There’s been a three year hiatus for Reverend and the Makers – and with this new album, while the working class ethos feels still intact, Jon McLure has chosen to be a lot less fore-front with his politics on the album – opting more for a more upbeat blend of indie-pop melodies and sparse electronics which have a tradition in his home town of Sheffield. Perhaps speaking more with what’s not being said; it’s an album of escapism for the much part. Produced solidly and I mean very very solidly by Youth and Jason Cox/James Dring – but McLures knack of making the poetical out of the everyday that is his talent. Cheap drugs, hedonism and fish n chips.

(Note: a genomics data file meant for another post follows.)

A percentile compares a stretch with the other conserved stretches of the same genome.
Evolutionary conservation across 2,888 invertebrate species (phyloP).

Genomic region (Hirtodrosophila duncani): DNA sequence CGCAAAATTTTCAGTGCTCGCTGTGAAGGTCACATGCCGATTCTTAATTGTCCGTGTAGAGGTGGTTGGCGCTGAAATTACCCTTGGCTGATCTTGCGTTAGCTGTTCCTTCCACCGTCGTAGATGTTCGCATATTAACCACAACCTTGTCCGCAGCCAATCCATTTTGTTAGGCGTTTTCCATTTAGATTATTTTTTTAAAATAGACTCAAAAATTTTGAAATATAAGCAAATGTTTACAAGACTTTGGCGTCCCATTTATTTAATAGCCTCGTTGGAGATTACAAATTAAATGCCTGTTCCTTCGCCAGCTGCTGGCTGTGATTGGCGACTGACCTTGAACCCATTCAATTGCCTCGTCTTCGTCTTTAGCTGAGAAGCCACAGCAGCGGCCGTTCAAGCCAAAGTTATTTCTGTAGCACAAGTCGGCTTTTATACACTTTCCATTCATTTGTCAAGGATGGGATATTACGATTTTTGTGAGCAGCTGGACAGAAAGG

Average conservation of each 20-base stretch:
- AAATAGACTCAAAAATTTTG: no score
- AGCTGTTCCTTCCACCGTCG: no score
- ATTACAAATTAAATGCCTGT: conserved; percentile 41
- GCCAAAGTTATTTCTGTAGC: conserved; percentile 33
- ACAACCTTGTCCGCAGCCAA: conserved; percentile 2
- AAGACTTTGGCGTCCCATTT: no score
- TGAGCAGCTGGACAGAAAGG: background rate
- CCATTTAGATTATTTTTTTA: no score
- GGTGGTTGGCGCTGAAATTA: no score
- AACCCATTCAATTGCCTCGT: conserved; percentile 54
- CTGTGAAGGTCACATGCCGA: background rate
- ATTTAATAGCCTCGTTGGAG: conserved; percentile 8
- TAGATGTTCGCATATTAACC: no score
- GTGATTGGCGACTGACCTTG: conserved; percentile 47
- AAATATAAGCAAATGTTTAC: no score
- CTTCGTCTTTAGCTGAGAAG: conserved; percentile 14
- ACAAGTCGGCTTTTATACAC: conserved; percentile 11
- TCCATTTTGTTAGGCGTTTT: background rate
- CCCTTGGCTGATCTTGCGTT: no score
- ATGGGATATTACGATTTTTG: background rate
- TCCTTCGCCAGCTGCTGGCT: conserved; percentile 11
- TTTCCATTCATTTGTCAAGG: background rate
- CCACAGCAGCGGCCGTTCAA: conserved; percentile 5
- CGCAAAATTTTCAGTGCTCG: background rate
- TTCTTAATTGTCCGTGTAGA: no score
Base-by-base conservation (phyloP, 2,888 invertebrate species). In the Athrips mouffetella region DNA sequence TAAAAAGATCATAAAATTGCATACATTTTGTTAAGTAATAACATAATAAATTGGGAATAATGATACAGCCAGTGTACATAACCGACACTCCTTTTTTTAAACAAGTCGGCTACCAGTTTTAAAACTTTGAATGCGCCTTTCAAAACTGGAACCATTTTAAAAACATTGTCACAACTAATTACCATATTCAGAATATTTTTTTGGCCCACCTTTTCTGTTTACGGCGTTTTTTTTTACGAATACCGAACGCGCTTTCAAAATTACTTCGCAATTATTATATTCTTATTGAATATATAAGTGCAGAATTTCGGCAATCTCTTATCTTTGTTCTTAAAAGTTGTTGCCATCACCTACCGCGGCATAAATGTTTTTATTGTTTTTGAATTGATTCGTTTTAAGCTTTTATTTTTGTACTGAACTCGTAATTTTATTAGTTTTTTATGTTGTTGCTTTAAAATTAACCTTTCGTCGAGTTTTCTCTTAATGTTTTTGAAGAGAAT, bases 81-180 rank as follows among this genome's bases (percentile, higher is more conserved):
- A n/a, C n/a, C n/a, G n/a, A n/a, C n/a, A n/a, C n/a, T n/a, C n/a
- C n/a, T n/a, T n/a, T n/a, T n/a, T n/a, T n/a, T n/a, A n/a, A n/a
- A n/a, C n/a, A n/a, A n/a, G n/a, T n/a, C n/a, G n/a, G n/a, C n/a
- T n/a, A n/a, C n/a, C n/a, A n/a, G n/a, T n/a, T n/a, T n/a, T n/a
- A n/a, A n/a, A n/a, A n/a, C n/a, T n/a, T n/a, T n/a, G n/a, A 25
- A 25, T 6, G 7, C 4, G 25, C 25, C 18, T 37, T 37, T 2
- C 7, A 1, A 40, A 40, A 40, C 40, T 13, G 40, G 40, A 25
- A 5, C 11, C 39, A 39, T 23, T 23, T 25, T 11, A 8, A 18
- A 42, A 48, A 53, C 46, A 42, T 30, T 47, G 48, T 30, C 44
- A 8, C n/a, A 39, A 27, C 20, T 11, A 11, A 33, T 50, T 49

Perhaps there’s some sort of cultural divide where, here, “serious music lovers” “don’t like dupstep” will raise some eyebrows where a grimey dubstep kind of vibe drives Depth Charge; but I confess to liking the track in it’s context – it totally works and I applaud it’s inclusion here.
The album opens with the dance-floor stomper Bassline, which is about, well, it doesn’t take a rocket scientist to work it out – but it’s a great fun track and an excellent example of the aforementioned solid production. A weirdly mid-paced drum-n-bass-like rhythm drives the single The Wrestler which is yet to convince me, honestly. But the hi-nrg tipping Out Of The Shadows which is about havinga dick-head for a bossand the lo-swing of Shine The Light make up for the odd dud-track.
The atmospheric mid point ballad Yes You Do is a lovesong to McLure’s wife while the pop-step of Warts N All is about posing on Facebook photos. @_Reverend_Makers is a surprisingly fun record. – review by Andrew Tidball